Over the past few years, I have come to love and appreciate the Old Testament. It is no longer the dry list of names and Sunday School stories that it used to be to me; it is now the wonderful story of how God deals with His spoiled creation. It is a very clear revelation of who He is and how powerful He is. In essence, it's a portrait of God.
I love the people in the Old Testament because of how human they are. Despite the fact that they lived thousands of years ago on the other side of the world from 21st century America, they struggled with the same things that we struggle with today.
Take Sarai. She was married to Abram (who was eventually renamed Abraham, at the same time as Sarai became Sarah). They had no children. But as recorded in Genesis 15, God made a promise to Abram that
"a son who is your own flesh and blood will be your heir.” He took him outside and said, “Look up at the sky and count the stars—if indeed you can count them.” Then he said to him, “So shall your offspring be.” (Genesis 15:4-5)
Sarai knew that she was too old to have children. But she desperately wanted God's promise to Abram to come true. So she devised a solution to make it happen. If you aren't familiar with the story, you can read it in Genesis 16. Abram got his son, but it wasn't the son God was referring to in His covenant with Abram. There was a great deal of family strife, and the Middle East, in fact the entire world, is still paying the price for Sarai's attempt at "helping" God's plan along.
Sarah's daughter-in-law Rebekah also tried to "help" God out. In Genesis 25, the account is given of her twin sons' birth and God's promises regarding them. In Genesis 27, Rebekah helps her son Jacob to deceive his father in order to bring about this promise. Once again, much heartache and family strife follows this decision.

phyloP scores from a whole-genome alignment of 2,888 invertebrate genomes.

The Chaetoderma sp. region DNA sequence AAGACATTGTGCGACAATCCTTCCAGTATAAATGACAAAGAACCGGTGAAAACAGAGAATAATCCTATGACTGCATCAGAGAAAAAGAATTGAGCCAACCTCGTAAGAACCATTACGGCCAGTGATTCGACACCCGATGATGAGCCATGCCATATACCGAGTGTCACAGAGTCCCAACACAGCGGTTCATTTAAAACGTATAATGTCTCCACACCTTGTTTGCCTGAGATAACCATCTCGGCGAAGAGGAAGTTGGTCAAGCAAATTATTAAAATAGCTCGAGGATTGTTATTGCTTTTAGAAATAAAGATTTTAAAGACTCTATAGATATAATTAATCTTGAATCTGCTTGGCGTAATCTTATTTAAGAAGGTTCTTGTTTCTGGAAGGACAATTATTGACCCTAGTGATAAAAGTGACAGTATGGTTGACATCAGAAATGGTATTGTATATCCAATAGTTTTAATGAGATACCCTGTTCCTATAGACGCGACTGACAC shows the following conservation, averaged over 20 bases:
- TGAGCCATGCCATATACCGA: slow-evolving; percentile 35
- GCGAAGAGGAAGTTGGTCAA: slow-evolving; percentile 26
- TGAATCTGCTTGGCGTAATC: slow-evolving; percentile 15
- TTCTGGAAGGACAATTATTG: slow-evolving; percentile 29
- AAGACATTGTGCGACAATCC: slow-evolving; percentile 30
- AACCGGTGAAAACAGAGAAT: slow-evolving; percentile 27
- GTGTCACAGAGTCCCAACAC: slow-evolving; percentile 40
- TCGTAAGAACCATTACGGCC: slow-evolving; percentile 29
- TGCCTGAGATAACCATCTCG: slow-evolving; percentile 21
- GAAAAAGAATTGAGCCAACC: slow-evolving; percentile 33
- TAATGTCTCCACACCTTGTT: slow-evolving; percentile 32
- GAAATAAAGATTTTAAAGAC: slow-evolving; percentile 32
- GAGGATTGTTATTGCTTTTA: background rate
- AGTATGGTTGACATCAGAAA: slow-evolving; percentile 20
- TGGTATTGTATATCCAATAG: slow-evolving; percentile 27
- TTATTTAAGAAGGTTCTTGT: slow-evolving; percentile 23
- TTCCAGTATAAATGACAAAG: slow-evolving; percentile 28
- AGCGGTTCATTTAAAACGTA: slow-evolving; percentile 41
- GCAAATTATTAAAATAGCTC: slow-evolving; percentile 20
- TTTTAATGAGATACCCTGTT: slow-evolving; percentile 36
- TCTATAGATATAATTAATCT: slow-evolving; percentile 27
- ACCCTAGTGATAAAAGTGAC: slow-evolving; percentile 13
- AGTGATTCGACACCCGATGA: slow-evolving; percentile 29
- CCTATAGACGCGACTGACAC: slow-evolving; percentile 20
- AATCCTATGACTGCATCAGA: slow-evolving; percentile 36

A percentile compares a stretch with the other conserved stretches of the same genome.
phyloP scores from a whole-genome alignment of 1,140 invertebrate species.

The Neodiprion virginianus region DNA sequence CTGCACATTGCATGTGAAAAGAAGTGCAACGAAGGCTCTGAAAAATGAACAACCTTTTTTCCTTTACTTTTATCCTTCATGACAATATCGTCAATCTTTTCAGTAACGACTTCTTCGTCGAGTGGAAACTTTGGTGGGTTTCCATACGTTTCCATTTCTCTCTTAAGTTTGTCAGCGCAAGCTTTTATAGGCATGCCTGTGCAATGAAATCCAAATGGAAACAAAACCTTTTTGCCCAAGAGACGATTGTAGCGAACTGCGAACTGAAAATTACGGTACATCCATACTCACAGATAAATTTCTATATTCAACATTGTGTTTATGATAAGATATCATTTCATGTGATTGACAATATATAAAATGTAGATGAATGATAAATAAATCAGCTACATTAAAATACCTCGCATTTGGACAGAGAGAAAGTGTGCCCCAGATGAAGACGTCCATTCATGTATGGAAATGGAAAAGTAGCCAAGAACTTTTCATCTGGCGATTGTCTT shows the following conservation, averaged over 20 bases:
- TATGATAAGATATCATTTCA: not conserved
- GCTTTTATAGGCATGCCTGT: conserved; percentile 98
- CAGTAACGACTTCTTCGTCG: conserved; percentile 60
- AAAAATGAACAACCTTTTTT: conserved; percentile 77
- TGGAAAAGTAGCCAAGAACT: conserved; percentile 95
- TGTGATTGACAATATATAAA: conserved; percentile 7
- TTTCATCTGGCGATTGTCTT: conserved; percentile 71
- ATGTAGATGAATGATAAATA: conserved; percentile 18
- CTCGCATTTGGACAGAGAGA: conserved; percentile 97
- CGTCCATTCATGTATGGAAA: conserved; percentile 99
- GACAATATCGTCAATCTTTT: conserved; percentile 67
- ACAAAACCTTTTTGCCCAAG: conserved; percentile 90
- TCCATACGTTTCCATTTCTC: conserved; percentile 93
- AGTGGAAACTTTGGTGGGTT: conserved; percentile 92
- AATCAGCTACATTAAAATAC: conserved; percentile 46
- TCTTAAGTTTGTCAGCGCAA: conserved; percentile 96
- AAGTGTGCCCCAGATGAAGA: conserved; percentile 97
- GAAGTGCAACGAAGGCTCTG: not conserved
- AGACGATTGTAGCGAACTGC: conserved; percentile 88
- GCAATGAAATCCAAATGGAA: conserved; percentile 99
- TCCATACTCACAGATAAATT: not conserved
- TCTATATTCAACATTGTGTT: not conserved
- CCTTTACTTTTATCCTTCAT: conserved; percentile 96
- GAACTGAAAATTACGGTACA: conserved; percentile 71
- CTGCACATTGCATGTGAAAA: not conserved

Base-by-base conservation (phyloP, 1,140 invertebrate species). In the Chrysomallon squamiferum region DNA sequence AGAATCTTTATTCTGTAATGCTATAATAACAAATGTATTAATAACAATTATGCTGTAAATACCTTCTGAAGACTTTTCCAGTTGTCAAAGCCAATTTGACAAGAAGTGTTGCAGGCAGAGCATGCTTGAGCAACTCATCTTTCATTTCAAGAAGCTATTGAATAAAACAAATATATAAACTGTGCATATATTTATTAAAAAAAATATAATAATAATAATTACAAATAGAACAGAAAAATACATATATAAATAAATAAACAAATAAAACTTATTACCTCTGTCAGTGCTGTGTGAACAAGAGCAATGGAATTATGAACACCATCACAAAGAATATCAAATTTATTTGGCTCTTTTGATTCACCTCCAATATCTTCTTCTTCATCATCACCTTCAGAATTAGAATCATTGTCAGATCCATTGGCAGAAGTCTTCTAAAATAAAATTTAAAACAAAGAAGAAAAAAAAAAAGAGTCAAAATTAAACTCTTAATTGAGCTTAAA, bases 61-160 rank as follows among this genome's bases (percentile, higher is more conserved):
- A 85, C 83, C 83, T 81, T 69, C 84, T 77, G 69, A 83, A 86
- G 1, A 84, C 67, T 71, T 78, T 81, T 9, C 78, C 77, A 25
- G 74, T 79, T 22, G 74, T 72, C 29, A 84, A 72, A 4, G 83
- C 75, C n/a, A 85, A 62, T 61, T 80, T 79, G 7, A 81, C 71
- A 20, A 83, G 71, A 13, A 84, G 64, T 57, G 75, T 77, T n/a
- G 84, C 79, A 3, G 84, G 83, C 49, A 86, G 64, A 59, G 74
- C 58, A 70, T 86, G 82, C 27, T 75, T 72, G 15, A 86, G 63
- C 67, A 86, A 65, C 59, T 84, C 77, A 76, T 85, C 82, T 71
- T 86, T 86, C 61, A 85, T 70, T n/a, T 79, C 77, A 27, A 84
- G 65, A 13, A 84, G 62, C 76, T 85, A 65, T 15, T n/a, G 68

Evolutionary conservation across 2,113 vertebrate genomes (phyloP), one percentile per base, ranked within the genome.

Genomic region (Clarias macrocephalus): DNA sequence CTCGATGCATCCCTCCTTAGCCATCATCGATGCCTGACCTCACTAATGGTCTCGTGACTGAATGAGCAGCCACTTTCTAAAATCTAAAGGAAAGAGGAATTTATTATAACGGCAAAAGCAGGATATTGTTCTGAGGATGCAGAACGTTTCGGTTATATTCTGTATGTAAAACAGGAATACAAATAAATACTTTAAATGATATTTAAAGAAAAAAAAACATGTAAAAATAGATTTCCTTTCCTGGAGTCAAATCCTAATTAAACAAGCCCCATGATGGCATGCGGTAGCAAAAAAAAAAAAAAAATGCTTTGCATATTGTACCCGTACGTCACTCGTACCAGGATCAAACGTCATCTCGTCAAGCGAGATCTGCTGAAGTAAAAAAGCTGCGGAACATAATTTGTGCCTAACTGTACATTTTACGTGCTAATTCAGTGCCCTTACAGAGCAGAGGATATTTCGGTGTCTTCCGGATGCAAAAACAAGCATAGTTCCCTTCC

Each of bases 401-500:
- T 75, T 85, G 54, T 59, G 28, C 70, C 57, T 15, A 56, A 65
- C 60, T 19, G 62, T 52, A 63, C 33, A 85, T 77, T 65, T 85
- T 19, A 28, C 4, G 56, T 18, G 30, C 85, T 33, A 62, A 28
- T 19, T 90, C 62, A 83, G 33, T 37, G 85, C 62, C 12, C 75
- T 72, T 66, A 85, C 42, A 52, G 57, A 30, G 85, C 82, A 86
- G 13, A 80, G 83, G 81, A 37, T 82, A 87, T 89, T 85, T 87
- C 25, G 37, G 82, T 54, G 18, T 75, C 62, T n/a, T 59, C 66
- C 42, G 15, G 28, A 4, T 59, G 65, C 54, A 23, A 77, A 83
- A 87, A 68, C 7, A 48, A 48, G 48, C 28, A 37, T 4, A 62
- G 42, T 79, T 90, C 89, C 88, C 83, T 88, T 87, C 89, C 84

I have to confess, I have a strong tendency to be a Sarai or a Rebekah. I love God's promises and I can't wait to see them come to pass.
That's my problem: I can't wait.
So I "help" God. And disaster follows. (I could tell you the story of my first marriage if anyone wants to hear how I "helped" God, and like Sarai and Rebekah, made a huge mess of things.)
Right now, I have a pretty good idea where God is taking me. We haven't cut up animals over the promise like God did with Abram, and He has not given me a specific prophecy as He did for Rebekah in Genesis 25:23, but somehow I know where my life is heading.
The problem is, I want to be there right now. I can't wait. But I must. I know that if I interfere, if I behave like Sarai or Rebekah did, like I have in the past, I will only bring disaster on myself, and possibly interfere with His plan for my life.
This is where "waiting on God" comes into play. And so I return to Psalm 27:13-14 again:
I remain confident of this:
I will see the goodness of the LORD
in the land of the living.
Wait for the LORD;
be strong and take heart
and wait for the LORD.